WASHINGTON — When “Hamilton” won the Tony Award for Best Musical in 2016, it garnered so much attention that you might have missed the winner of Best Play that same year.
“It was a big winner and for good reason,” said actor Richard Thomas, known for his roles on “The Waltons” (1971-81) and “The Americans” (2013-16). “It’s a wonderful, wonderful play.”
The story follows Erik and Diedre Blake (Richard Thomas and Pamela Reed), who travel from Scranton, Pennsylvania, to a basement apartment in Lower Manhattan’s Chinatown to have Thanksgiving dinner with their daughter Brigid (Daisy Eagan), her boyfriend Richard (Luis Vega), their other daughter Aimee (Therese Plaehn) and ailing grandma Momo (Lauren Klein).
“It’s about a family coming together over Thanksgiving and all of the ramifications of that,” Reed said. “Today, people don’t live in the same city. … When they come together and fly in, there’s a new member, new partner, new something and the dynamics that come from that.”
The one-act play moves rapidly over a fast-paced 90 minutes without an intermission.
“It’s like a bullet train,” Reed said. “There’s so much laughter in this play. It’s such a joy to do a comedy, but I think a lot of the laughter comes from the audience recognizing themselves. They laugh at the human condition that we aren’t just observing but that we actually live on a day-to-day basis. On Thanksgiving this year, my husband kept looking at me. We were loading the dishwasher and he said, ‘This is just like the play! I can’t get away from your play!'”
Beneath the style, there’s the thematic substance of a finalist for the Pulitzer Prize for Drama.
“There’s a reason it’s called ‘The Humans,'” Thomas said. “It’s so much about what it is to be a human alone in the world [and] to be humans together. … It must be like looking through the window at a family during Thanksgiving dinner and just watching them together.”
As we gaze through that “window,” eerie elements go bump in the night with David Zinn’s Tony-winning scenic design and Justin Townsend’s Tony-nominated lighting design. The creaks and crashes are a metaphor for the geographical and generational culture clashes.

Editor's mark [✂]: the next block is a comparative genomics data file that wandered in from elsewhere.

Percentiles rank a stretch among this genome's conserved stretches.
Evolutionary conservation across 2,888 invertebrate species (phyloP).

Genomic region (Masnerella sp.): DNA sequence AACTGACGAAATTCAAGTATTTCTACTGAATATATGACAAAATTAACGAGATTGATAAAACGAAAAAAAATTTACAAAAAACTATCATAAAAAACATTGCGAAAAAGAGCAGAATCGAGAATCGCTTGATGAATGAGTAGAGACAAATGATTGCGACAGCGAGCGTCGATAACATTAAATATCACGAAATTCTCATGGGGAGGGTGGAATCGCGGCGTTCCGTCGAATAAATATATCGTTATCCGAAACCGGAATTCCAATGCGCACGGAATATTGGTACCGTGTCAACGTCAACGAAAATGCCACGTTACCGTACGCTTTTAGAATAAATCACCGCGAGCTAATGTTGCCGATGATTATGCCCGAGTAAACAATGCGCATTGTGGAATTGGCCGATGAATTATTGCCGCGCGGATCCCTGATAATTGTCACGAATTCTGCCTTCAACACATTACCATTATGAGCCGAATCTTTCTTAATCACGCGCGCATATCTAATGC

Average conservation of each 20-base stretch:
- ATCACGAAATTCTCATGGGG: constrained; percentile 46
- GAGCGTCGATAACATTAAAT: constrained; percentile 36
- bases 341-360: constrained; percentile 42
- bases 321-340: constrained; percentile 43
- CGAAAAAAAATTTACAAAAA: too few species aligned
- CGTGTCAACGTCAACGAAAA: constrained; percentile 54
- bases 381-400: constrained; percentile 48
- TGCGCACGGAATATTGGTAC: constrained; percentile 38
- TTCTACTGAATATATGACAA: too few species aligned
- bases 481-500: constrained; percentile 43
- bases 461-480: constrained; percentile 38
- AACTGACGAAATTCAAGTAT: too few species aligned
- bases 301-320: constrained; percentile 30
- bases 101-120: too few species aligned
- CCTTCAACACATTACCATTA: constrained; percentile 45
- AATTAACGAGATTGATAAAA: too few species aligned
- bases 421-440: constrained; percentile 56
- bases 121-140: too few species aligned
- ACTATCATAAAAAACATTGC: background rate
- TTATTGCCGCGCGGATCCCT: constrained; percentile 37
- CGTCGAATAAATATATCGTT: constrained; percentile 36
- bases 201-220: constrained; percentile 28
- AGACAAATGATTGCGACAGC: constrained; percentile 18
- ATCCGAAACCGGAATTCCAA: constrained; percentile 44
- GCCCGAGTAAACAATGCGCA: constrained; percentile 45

“The play deals a lot with culture and with economics,” Thomas said. “This couple [of parents] from Scranton, a real working-class couple, coming into Manhattan and into that world, culturally and economically, they become self-conscious. The play looks with a great deal of compassion and a great deal of understanding at people on both sides of that cultural divide.”
You’ll emerge from the play with more empathy for the folks around you.
“There’s a great spiritual teacher, Jack Kornfield, who likes to say, ‘Just remember: Everyone you meet is going through a great struggle,'” Thomas said. “The beauty of this play is that each character is going through a very particular set of challenges in their lives. So you get to see each individual’s passage, but also how they all support one another and ultimately care for each other and help to get each other through. It’s really beautiful in that way.”
However, Karam doesn’t hit us over the head. The audience is left to read between the lines.
“[The characters] don’t talk about it,” Reed said. “We don’t give ourselves permission to talk about what we’re going through. That’s true in life — you have to get up and get on — and this family is like that. But it’s a play for the audience to discern what’s happening underneath. It’s not named, it’s not like Eugene O’Neill, where everyone has these big speeches about their sturm und drang. … What’s underneath is unearthed by the audience, not by the actors.”
If any actors can pull off this subtlety, it’s Thomas and Reed, who have become household names playing John Boy in “The Waltons” and Marlene Knope on “Parks and Recreation.”
“Amy Poehler is a gem,” Reed said. “She is a wonderful, wonderful actor and a pearl of a girl.”
In fact, Thomas still gets people thanking him for his Emmy-winning role as John Boy.
“I was checking my bags at the airport to come to Washington the other day, and the guy checking my bags said, ‘I come from a small village in Tobago. We had one TV set and the guy who owned it used to take it down to the living room on Sunday nights and everybody from the village would come sit in his house and watch ‘The Waltons’ once a week.’ … Thank God it’s something I’m proud of and enjoyed. We stay in touch. We’re very close, like a second family.”
No matter the decade, no matter the audience, the family theme is universally “human.”
Click here for more on “The Humans.” Hear more with Richard Thomas & Pamela Reed below: